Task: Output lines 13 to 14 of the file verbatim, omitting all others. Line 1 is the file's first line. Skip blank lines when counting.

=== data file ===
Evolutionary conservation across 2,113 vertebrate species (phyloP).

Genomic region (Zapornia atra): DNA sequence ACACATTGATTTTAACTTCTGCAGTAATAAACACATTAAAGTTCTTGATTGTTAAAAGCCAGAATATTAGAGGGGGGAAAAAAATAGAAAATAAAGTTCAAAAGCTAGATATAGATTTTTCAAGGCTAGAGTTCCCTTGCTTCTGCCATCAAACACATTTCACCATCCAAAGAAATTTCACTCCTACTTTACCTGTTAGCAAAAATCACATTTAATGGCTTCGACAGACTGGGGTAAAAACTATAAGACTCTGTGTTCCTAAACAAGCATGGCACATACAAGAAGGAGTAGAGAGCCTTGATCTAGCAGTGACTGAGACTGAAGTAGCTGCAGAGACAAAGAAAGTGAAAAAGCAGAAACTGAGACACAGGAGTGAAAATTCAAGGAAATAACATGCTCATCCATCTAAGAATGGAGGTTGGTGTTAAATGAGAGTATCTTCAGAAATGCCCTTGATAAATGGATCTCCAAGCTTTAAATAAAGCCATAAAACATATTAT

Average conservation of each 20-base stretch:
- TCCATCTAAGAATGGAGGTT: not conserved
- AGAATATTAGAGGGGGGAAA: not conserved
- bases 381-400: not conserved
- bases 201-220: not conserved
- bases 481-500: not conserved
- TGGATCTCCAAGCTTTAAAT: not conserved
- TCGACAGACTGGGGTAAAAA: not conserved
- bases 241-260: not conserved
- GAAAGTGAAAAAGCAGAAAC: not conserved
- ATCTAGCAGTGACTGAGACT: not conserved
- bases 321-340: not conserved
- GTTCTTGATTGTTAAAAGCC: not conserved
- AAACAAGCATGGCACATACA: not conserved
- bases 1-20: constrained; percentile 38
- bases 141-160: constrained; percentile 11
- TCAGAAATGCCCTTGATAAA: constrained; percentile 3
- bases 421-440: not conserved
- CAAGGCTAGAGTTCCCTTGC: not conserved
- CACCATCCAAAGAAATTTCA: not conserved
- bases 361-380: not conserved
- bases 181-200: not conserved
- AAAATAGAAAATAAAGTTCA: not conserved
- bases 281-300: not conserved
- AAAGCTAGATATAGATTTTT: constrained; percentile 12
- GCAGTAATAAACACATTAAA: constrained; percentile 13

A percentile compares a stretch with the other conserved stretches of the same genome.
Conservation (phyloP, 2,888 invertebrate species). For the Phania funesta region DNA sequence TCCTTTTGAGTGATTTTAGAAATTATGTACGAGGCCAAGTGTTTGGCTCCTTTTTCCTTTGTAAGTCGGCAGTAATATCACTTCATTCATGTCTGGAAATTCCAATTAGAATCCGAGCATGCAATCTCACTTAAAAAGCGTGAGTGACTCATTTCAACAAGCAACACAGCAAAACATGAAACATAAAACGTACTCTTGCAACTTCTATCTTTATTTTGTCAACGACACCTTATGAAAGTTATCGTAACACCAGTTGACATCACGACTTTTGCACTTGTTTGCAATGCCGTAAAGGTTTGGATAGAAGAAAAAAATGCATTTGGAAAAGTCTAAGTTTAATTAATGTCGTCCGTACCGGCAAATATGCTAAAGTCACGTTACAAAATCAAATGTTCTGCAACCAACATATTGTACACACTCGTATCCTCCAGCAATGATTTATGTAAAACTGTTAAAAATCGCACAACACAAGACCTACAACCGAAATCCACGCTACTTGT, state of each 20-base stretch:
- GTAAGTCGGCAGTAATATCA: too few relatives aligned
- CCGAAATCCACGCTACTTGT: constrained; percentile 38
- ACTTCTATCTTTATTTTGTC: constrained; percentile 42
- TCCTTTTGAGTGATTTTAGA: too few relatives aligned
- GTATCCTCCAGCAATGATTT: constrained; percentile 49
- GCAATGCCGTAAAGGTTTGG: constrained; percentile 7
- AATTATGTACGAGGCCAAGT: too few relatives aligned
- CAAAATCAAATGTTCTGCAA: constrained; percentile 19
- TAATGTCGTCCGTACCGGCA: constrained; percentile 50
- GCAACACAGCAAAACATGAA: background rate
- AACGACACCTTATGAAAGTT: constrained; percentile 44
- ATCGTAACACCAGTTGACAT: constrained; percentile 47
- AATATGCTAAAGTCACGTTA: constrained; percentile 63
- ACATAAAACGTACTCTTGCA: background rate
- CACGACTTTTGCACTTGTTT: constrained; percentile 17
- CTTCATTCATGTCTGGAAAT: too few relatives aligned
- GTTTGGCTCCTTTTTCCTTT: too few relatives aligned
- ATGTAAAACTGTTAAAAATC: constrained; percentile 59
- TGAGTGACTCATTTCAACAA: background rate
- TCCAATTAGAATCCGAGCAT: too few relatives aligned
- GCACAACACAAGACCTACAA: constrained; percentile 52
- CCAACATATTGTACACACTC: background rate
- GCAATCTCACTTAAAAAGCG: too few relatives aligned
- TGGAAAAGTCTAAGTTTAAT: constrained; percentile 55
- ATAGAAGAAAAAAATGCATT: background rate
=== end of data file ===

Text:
- ATCTAGCAGTGACTGAGACT: not conserved
- bases 321-340: not conserved